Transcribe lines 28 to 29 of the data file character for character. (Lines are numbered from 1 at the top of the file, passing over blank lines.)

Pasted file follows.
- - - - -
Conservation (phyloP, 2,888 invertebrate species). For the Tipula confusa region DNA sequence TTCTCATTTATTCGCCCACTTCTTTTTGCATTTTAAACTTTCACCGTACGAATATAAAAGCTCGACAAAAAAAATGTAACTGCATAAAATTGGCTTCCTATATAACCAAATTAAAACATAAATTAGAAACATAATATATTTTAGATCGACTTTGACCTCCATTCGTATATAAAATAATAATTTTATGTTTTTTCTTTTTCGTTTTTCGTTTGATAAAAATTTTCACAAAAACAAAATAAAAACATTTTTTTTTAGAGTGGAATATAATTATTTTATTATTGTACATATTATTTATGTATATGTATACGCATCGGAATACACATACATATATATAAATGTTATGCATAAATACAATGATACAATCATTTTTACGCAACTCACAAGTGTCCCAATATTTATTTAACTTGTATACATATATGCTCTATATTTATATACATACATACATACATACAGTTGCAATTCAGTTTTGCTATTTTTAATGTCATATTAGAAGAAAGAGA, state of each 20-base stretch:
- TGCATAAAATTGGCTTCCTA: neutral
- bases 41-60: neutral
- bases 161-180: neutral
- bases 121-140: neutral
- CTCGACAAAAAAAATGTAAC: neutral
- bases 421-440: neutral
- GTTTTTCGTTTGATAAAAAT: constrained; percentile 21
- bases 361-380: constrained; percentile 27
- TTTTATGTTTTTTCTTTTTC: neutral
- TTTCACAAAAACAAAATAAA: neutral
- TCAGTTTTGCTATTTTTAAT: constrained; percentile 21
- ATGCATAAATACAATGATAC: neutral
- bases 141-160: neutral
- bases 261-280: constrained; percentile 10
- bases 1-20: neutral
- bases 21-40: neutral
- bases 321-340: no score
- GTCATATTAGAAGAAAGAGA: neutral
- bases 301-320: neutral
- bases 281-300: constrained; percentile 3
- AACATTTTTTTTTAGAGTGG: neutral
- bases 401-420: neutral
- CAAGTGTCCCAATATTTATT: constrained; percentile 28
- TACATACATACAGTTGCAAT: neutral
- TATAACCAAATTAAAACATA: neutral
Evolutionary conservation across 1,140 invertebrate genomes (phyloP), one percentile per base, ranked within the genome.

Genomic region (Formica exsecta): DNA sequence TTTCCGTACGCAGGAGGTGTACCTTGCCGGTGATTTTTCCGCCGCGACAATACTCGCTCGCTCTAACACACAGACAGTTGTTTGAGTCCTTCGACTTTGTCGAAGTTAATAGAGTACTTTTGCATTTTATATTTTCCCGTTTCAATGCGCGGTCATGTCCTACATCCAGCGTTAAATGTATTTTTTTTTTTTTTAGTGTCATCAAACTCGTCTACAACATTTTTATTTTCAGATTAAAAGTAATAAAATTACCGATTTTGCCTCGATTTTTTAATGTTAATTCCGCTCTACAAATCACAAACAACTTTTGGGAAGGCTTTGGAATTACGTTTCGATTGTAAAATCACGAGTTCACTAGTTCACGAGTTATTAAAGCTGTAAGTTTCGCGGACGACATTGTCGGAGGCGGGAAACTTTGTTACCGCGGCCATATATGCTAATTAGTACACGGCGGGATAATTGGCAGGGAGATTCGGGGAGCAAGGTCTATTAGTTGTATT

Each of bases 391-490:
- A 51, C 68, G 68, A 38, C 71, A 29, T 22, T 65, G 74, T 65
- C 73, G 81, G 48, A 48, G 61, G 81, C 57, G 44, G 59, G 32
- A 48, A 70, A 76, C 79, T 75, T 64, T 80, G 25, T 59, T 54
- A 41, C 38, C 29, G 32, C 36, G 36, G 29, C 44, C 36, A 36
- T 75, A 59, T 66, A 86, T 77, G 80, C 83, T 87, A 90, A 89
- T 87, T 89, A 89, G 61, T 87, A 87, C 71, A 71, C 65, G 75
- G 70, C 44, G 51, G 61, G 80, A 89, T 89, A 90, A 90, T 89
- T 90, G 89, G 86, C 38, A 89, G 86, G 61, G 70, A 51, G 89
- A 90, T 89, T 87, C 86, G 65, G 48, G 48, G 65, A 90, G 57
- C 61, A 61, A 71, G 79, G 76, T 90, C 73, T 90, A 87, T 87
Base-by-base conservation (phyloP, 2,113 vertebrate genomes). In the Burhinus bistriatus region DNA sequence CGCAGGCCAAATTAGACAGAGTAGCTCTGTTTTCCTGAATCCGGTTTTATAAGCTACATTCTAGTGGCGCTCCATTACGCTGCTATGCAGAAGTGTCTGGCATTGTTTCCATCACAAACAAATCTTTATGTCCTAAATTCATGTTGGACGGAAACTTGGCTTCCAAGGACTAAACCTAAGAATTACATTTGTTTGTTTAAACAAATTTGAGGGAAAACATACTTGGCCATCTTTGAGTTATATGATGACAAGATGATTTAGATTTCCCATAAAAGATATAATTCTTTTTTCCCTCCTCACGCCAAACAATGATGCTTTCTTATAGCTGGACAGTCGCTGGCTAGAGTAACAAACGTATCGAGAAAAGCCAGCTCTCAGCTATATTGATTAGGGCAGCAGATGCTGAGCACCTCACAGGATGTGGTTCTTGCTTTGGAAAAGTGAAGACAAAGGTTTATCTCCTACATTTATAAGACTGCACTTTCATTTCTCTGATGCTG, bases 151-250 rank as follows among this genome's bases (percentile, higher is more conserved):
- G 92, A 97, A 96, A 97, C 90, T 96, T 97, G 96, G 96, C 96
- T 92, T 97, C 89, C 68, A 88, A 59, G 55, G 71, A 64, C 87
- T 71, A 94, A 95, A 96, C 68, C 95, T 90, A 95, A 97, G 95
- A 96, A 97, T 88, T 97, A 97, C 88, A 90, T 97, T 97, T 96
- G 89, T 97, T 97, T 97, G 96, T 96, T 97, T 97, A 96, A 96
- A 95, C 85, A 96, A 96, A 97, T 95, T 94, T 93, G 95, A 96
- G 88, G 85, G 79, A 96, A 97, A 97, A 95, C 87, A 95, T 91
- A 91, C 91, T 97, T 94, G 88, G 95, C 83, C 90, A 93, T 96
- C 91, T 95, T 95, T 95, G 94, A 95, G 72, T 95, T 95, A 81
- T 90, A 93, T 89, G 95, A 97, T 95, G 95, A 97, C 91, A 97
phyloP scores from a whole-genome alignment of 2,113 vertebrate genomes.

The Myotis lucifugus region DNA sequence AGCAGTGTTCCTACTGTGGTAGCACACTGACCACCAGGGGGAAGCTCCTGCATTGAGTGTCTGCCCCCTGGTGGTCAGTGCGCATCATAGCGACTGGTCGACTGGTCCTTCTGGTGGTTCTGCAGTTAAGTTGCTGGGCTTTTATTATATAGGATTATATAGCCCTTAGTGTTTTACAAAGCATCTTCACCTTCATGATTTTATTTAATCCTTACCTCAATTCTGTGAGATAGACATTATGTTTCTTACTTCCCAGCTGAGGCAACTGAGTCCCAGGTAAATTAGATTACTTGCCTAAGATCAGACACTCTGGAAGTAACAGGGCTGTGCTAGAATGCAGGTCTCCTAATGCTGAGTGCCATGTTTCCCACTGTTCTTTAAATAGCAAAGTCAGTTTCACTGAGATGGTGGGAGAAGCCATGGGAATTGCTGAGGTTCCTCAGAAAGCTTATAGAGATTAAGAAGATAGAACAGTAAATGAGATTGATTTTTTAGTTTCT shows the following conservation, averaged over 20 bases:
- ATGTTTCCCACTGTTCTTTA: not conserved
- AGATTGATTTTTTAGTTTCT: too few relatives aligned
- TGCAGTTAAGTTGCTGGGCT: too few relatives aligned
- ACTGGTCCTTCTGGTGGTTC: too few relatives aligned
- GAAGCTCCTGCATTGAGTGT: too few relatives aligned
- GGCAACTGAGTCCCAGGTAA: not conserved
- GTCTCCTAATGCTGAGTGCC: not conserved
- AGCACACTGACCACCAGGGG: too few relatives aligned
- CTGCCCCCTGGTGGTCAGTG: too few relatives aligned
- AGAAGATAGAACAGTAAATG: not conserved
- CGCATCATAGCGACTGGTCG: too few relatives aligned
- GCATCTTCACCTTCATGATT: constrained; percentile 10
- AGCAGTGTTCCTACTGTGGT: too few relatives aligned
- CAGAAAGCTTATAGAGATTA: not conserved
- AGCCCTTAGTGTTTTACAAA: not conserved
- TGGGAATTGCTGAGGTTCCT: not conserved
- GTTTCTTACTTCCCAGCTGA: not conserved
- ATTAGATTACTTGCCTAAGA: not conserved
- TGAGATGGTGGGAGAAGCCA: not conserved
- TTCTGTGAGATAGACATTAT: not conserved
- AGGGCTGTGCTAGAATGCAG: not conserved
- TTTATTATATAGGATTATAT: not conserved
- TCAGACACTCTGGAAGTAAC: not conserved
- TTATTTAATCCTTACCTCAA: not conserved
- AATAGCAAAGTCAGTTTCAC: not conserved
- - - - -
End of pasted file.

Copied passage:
Genomic region (Formica exsecta): DNA sequence TTTCCGTACGCAGGAGGTGTACCTTGCCGGTGATTTTTCCGCCGCGACAATACTCGCTCGCTCTAACACACAGACAGTTGTTTGAGTCCTTCGACTTTGTCGAAGTTAATAGAGTACTTTTGCATTTTATATTTTCCCGTTTCAATGCGCGGTCATGTCCTACATCCAGCGTTAAATGTATTTTTTTTTTTTTTAGTGTCATCAAACTCGTCTACAACATTTTTATTTTCAGATTAAAAGTAATAAAATTACCGATTTTGCCTCGATTTTTTAATGTTAATTCCGCTCTACAAATCACAAACAACTTTTGGGAAGGCTTTGGAATTACGTTTCGATTGTAAAATCACGAGTTCACTAGTTCACGAGTTATTAAAGCTGTAAGTTTCGCGGACGACATTGTCGGAGGCGGGAAACTTTGTTACCGCGGCCATATATGCTAATTAGTACACGGCGGGATAATTGGCAGGGAGATTCGGGGAGCAAGGTCTATTAGTTGTATT

Each of bases 391-490: